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Saving for a Rainy Day (and a Long Dry Spell)

crownfinancialstewards on 10/31/12 3:11 PM

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The origin of the saying “Save it for a rainy day” has been lost, but the meaning remains clear. We should be frugal during “good weather” so that we have something to fall back on when times are bad. Americans understand the meaning, we just don’t seem to do it. In fact, we have it backwards.

In the chart below, compare the rates of personal savings during U.S. recessions since 1950. It’s clear that we tend to save during the rainy days and spend all we have when the economic storms have passed. The shaded columns indicate periods of recession. Note how savings rise dramatically during those periods.

The chart provided by the Federal Reserve Bank of St. Louis shows that we briefly spiked to a high of near 15% personal savings in 1975–76 to near zero in 2000-01.

To be fair, these numbers do not reflect the rate at which Americans invest long term. It only reflects our tendency to save in more liquid assets, such as savings accounts and CDs. The danger is that far too many people are only setting money aside in pre-tax retirement plans, leaving them without access to needed cash without penalty during a financial crisis such as a job loss or health issue.

In my book, The S.A.L.T. Plan, I examine God’s wisdom that enabled Joseph to prepare the nation of Egypt for a seven-year drought—the longest recorded famine in Scripture. I believe that same course of action can prepare us for an economic downturn of biblical proportion today. The two lessons from Joseph’s story in Genesis 42 are clear and remain relevant.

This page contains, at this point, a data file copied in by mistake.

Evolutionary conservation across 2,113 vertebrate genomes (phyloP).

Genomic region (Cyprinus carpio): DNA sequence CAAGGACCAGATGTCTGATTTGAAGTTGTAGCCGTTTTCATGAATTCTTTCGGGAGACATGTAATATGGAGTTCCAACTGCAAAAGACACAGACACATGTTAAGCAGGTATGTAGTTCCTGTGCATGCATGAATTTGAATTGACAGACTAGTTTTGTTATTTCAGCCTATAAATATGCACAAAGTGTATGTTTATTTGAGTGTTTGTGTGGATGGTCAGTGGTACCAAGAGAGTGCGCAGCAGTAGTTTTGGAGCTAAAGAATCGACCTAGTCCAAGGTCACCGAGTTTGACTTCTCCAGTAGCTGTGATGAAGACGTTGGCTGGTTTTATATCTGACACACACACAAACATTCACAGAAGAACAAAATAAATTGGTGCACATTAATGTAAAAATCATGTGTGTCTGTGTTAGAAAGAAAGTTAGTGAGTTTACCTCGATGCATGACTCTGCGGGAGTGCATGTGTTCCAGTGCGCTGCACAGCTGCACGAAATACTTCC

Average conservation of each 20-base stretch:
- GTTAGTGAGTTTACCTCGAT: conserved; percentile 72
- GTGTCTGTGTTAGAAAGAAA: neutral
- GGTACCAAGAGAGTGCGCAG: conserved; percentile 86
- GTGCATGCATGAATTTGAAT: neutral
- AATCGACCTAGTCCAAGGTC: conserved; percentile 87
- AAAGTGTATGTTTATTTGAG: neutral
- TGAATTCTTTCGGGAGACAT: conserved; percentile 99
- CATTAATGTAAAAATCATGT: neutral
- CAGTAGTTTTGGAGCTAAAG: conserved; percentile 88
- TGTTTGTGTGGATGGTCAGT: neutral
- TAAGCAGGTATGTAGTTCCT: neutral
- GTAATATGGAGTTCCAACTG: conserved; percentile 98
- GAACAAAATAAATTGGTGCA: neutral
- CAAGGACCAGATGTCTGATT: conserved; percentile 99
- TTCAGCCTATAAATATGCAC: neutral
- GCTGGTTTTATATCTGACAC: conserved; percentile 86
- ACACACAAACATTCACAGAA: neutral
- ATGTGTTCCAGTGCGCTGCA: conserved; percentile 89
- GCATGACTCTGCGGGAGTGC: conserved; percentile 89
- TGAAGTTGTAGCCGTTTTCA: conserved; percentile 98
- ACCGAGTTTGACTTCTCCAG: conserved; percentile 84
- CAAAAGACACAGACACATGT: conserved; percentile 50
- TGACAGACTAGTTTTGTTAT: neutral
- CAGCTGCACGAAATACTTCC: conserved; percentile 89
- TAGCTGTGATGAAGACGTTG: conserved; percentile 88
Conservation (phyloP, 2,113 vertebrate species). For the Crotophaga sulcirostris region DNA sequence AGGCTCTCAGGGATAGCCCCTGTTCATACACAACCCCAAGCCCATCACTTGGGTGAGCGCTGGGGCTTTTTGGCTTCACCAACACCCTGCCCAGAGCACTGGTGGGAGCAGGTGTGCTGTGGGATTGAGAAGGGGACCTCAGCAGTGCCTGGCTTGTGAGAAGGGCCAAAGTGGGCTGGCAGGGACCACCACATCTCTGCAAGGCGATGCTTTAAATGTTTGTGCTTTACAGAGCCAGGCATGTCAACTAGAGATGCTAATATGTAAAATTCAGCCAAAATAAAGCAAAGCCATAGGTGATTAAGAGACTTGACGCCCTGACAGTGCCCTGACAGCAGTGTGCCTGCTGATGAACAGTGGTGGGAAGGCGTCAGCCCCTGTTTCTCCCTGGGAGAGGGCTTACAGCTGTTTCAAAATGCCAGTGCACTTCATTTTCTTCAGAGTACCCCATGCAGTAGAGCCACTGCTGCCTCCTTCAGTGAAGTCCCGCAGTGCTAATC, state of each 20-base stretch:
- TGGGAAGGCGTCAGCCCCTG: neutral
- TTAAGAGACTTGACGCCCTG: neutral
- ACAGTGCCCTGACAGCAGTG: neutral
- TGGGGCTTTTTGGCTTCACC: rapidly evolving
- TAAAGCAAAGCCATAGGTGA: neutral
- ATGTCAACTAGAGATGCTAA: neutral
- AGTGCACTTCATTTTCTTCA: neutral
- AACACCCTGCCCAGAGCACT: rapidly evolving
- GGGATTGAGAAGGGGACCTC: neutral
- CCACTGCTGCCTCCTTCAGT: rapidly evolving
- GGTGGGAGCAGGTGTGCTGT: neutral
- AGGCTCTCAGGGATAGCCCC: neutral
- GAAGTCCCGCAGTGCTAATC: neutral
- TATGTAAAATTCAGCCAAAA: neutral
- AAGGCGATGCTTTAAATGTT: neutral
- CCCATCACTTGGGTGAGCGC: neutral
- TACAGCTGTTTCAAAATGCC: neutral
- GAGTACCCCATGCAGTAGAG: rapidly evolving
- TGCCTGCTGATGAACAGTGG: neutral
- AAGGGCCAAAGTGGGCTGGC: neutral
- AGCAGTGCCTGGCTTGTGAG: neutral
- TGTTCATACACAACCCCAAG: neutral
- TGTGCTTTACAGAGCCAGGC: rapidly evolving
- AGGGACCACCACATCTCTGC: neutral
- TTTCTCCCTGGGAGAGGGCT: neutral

First, we are to save during the good years. Yet, as you can tell from the graph, our savings habits improve only during the lean years. We should view every good year that the Lord gives us as a blessing and an opportunity to prepare for unknown challenges ahead.

Second, Joseph collected and stored 20 percent of the grain harvest for seven years, or the equivalent of 140 percent of the total grain produced in a single good year. We should strive to do the same today with our personal cash resources. Given the uncertainties we currently face, we should save 140 percent of our annual income and only then begin long-term investing. In this way, we’ll be in a position to provide for ourselves, our families, and even to help others should we experience an economic event on a biblical scale, which, by the way, more than one economist has forecast.

One final note, in Joseph’s plan, the government of Egypt did the saving. The Bible says nothing about the people saving. In fact, the people were forced to pay 20 percent of their grain in taxes to Pharaoh. Later they were further compelled to purchase the grain from the government during their time of need. This important fact needs to be noted—the government did not store the grain in order to provide free handouts to its starving citizens.

We’re already being taxed substantially more than 20 percent by government at all levels. Not only is that money being spent as fast as it comes in, government is borrowing vast amounts more. Unlike ancient Egypt, our government will be hard pressed to save us in an extreme economic crisis.

My advice is to take Joseph’s plan and apply it to your personal finances. Once you achieve the 140 percent savings goal, then begin long-term investing. This will prepare you not just for a rainy day, but a very long dry season as well.

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